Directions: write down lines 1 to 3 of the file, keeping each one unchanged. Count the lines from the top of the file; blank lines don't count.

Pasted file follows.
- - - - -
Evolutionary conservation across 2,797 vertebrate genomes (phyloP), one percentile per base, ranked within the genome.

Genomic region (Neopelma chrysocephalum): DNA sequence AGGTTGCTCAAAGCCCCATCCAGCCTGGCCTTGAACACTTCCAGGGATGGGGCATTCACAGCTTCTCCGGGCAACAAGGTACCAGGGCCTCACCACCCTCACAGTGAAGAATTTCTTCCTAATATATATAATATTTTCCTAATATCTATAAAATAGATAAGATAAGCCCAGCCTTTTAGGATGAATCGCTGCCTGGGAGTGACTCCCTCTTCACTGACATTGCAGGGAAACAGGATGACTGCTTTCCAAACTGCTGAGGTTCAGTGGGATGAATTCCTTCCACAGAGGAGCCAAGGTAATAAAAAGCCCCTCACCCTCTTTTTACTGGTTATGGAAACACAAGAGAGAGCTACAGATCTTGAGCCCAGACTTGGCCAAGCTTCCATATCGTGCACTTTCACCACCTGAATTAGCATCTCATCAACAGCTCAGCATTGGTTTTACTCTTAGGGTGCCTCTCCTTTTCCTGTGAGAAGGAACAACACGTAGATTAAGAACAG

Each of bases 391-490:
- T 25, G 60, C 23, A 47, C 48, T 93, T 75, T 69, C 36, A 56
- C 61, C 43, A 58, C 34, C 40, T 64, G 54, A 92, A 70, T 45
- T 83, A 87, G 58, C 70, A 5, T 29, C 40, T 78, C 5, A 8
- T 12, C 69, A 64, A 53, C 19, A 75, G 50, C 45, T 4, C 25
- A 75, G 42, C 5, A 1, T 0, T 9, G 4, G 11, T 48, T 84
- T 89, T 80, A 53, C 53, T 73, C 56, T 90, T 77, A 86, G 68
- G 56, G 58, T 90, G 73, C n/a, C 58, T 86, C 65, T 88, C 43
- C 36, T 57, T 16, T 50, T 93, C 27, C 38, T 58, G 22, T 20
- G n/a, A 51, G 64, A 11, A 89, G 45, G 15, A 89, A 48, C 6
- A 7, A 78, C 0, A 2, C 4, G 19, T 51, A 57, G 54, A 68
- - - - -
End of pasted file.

Evolutionary conservation across 2,797 vertebrate genomes (phyloP), one percentile per base, ranked within the genome.

Genomic region (Neopelma chrysocephalum): DNA sequence AGGTTGCTCAAAGCCCCATCCAGCCTGGCCTTGAACACTTCCAGGGATGGGGCATTCACAGCTTCTCCGGGCAACAAGGTACCAGGGCCTCACCACCCTCACAGTGAAGAATTTCTTCCTAATATATATAATATTTTCCTAATATCTATAAAATAGATAAGATAAGCCCAGCCTTTTAGGATGAATCGCTGCCTGGGAGTGACTCCCTCTTCACTGACATTGCAGGGAAACAGGATGACTGCTTTCCAAACTGCTGAGGTTCAGTGGGATGAATTCCTTCCACAGAGGAGCCAAGGTAATAAAAAGCCCCTCACCCTCTTTTTACTGGTTATGGAAACACAAGAGAGAGCTACAGATCTTGAGCCCAGACTTGGCCAAGCTTCCATATCGTGCACTTTCACCACCTGAATTAGCATCTCATCAACAGCTCAGCATTGGTTTTACTCTTAGGGTGCCTCTCCTTTTCCTGTGAGAAGGAACAACACGTAGATTAAGAACAG

Each of bases 391-490: